20th Jul 2018

Referendum on new EU treaty not needed, says Gordon Brown

UK prime minister Gordon Brown on Monday said that holding a referendum on the new EU treaty is not needed, despite increasing pressure - notably from the UK's national media.

British daily tabloid The Sun on Monday (24 September) qualified the so-called reform treaty as "the greatest threat to our [the British] nation since World War Two" and accused the British prime minister of not keeping a promise to hold a popular vote on the matter.

Read and decide

Join EUobserver today

Support quality EU news

Get instant access to all articles — and 18 year's of archives. 30 days free trial.

... our join as a group

But Mr Brown the same day dismissed the calls for a poll at an annual conference of his party – the Labour party.

"If we needed a referendum we would have one. But I think most people recognise that there is not a fundamental change taking place as a result of this amended treaty", Mr Brown told BBC television.

"The first words of the Brussels declaration are, 'the constitutional concept has been abandoned'. So what was proposed originally has been abandoned", he added.

But the widely read British tabloid claims exactly the opposite.

"Gordon Brown is about to sign an EU constitution that would change forever the way we are governed (…).We will lose control over our courts, police and welfare policy", the Sun claims in its three-page editorial.

It adds that the treaty would be a "blueprint for a United States of Europe" and promises to keep pressure on the prime minister.

After London secured opt-outs in key areas such as justice and home affairs and the Charter of Fundamental Rights, Mr Brown judged the treaty sufficiently different from the original constitution that it could be ratified by parliament.

The government had previously indicated its intention to have a referendum on the constitution, which was then rejected by French and Dutch voters in 2005.

But the official stance has met opposition both within the prime minister's own party and the opposition.

The EU is following closely the British referendum debate, as the UK public is generally seen as among the most eurosceptic in Europe.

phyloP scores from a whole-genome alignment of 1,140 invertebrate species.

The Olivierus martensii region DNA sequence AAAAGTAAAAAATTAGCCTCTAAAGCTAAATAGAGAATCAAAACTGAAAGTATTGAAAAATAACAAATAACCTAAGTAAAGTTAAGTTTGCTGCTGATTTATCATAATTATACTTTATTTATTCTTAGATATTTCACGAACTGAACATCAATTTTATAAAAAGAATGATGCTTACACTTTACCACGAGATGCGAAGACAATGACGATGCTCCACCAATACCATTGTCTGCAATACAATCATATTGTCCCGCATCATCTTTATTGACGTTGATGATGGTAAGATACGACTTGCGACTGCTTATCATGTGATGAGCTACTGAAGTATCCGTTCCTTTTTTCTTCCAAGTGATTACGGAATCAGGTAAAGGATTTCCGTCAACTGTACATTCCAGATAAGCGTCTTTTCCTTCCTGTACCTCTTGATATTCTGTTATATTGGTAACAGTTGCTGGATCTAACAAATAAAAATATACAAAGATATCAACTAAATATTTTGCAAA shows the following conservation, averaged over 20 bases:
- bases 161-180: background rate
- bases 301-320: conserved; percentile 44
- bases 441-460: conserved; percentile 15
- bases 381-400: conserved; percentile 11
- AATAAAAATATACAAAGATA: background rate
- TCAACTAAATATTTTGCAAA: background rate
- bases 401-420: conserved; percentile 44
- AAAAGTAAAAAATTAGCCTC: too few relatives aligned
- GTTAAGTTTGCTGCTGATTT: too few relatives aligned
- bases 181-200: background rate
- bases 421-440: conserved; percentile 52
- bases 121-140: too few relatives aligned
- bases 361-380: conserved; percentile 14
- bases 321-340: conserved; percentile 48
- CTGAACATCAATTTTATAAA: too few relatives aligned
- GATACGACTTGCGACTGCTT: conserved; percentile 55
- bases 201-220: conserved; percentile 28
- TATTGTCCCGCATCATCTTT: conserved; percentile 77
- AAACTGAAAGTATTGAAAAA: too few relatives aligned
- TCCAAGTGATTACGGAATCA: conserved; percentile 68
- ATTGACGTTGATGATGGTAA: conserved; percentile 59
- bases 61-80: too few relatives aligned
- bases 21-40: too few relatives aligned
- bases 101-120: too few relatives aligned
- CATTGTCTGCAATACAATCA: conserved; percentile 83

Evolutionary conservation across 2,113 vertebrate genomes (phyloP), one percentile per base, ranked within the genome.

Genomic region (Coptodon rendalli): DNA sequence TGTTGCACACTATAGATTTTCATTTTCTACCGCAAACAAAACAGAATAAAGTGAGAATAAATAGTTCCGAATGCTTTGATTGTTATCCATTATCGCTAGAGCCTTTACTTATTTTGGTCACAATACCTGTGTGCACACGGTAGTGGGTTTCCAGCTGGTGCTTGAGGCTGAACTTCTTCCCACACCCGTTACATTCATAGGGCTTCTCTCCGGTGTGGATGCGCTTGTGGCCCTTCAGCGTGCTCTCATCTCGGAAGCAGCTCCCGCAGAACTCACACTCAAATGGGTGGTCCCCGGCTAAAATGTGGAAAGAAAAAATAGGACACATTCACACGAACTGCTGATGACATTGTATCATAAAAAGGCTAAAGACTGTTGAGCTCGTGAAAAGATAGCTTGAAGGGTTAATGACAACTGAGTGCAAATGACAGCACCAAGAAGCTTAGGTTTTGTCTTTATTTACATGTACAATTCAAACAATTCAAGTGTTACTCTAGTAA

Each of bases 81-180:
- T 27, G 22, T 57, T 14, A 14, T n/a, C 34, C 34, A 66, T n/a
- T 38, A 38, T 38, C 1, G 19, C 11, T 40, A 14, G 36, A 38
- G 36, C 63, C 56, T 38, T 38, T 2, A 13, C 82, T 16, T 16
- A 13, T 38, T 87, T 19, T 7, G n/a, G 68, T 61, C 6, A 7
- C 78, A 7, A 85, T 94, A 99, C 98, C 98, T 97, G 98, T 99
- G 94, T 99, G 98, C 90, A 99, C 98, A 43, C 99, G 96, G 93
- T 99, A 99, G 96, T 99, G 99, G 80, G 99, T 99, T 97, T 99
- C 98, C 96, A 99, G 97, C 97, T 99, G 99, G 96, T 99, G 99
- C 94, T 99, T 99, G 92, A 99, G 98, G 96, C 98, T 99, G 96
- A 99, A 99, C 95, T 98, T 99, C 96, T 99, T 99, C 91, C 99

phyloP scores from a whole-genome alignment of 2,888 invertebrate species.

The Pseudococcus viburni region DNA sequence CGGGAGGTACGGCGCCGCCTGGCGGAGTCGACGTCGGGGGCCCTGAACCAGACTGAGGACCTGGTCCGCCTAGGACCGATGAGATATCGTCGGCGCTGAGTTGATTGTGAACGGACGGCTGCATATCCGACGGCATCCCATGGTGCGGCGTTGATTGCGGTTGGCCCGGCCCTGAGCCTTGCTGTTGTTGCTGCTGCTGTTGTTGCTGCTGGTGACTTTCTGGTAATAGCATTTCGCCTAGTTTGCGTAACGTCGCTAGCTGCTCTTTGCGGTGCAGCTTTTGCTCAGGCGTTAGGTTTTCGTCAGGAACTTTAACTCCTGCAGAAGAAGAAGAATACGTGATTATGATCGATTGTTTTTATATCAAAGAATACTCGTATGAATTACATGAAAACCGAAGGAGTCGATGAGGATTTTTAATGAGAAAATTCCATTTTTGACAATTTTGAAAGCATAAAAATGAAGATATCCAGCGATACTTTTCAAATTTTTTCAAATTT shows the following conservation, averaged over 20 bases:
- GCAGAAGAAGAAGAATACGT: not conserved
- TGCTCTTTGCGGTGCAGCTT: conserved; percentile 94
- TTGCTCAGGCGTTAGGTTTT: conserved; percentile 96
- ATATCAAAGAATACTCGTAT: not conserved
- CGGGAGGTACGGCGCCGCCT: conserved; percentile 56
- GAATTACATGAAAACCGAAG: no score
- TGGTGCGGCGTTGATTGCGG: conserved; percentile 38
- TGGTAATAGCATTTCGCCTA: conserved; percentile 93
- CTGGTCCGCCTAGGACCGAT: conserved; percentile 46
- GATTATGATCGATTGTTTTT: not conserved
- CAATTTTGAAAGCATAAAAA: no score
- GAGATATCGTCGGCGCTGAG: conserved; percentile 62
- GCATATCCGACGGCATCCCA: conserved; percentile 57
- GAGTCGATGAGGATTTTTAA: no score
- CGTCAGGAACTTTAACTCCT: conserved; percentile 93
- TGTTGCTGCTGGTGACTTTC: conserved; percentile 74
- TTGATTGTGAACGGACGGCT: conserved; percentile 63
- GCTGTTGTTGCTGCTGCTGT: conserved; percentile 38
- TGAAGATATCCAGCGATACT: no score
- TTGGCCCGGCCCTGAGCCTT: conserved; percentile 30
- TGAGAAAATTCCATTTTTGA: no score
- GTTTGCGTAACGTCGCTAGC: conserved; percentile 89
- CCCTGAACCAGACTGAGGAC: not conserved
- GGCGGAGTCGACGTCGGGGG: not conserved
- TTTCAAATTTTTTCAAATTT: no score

According to a poll carried out for The Sun, if a referendum on the new EU treaty were to be held, 38% of the British would vote against it and 32% in favour.

Brussels is still hoping that the document's text will be finalised during an EU meeting on 18-19 October and officially introduced in 2009.

So far, only Ireland has definitely said it will have a referendum on the treaty.

The Dutch government last week decided against holding one – although Dutch MPs may try and push an own-initiative poll – while Denmark, whose constitution requires a referendum if the county's sovereignty is affected, has said it will not decide on the question until the EU treaty is finally agreed.


Will Austria's presidency give EU a populist push?

As Sebastian Kurz's government takes over the helm of EU-policy making for the next six months, Austrian MEPs from opposing sides weigh in on the EU's youngest prime minister's possible influence on the continent's future.


EU populists not actually that 'popular', says global activist

"The populists are not popular. It's 14 percent of the vote in Germany and smaller percentages in other countries," says global campaigner Ricken Patel, considering to use his organisation, Avaaz, to raise turnout in next year's European parliament elections.


EU leaders take on migration to fight political crisis

The main objective of Thursday's summit in Brussels will be to agree on new measures to reduce illegal migration, in order to help Angela Merkel at home and fight populists and extremists across the bloc.

EU delays Macedonia and Albania talks

Accession talks to start in 2019, not this year as hoped, after France, Denmark and Netherlands force delay despite breakthrough on Macedonia name dispute.


Will Austria's presidency give EU a populist push?

As Sebastian Kurz's government takes over the helm of EU-policy making for the next six months, Austrian MEPs from opposing sides weigh in on the EU's youngest prime minister's possible influence on the continent's future.

News in Brief

  1. Libyan PM rejects EU migrant camps idea
  2. Italy's Salvini to sue critical anti-mafia writer
  3. EU countries send aircraft to Sweden to help with wildfires
  4. British ex-commissioner's jobs called into question
  5. May to tell EU to drop Irish border 'backstop' idea
  6. Trump threatens EU over Google fine
  7. Spain withdraws arrest warrant for Catalan separatists
  8. EU readies counter-measures on possible US car tariffs

Stakeholders' Highlights

  1. IPHRCivil society asks PACE to appoint Rapporteur to probe issue of political prisoners in Azerbaijan
  2. ACCASocial Mobility – How Can We Increase Opportunities Through Training and Education?
  3. Nordic Council of MinistersEnergy Solutions for a Greener Tomorrow
  4. UNICEFWhat Kind of Europe Do Children Want? Unicef & Eurochild Launch Survey on the Europe Kids Want
  5. Nordic Council of MinistersNordic Countries Take a Stand for Climate-Smart Energy Solutions
  6. Mission of China to the EUChina: Work Together for a Better Globalisation
  7. Nordic Council of MinistersNordics Could Be First Carbon-Negative Region in World
  8. European Federation of Allergy and AirwaysLife Is Possible for Patients with Severe Asthma
  9. PKEE - Polish Energy AssociationCommon-Sense Approach Needed for EU Energy Reform
  10. Nordic Council of MinistersNordic Region to Lead in Developing and Rolling Out 5G Network
  11. Mission of China to the EUChina-EU Economic and Trade Relations Enjoy a Bright Future
  12. ACCAEmpowering Businesses to Engage with Sustainable Finance and the SDGs

Join EUobserver

Support quality EU news

Join us